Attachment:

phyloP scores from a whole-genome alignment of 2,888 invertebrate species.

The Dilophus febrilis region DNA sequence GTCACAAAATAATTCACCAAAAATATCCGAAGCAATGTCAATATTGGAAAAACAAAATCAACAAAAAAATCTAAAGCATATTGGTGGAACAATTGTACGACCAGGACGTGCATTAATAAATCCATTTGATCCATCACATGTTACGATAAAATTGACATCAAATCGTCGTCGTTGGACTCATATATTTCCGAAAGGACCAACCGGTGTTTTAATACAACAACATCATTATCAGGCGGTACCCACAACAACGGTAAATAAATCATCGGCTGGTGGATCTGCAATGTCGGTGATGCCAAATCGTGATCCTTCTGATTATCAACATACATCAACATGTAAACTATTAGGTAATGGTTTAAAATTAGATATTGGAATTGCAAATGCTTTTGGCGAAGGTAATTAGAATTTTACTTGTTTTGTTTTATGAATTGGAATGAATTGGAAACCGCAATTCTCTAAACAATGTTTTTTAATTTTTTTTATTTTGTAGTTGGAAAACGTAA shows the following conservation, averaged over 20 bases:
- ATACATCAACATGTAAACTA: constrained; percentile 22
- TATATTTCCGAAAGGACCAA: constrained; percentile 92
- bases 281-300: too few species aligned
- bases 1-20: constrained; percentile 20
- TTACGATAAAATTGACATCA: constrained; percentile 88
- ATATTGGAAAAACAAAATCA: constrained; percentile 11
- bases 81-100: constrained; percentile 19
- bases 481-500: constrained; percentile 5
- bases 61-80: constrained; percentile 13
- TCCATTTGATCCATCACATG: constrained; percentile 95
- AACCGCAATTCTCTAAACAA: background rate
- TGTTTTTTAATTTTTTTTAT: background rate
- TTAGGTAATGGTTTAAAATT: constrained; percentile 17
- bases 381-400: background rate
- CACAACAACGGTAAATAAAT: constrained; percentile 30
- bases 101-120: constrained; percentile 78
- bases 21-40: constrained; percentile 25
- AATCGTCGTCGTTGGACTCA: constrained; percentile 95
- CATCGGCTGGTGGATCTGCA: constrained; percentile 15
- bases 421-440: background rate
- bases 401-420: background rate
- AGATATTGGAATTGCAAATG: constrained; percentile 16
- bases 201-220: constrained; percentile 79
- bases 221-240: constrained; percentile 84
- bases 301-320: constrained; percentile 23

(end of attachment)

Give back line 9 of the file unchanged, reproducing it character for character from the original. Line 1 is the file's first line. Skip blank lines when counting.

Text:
- bases 81-100: constrained; percentile 19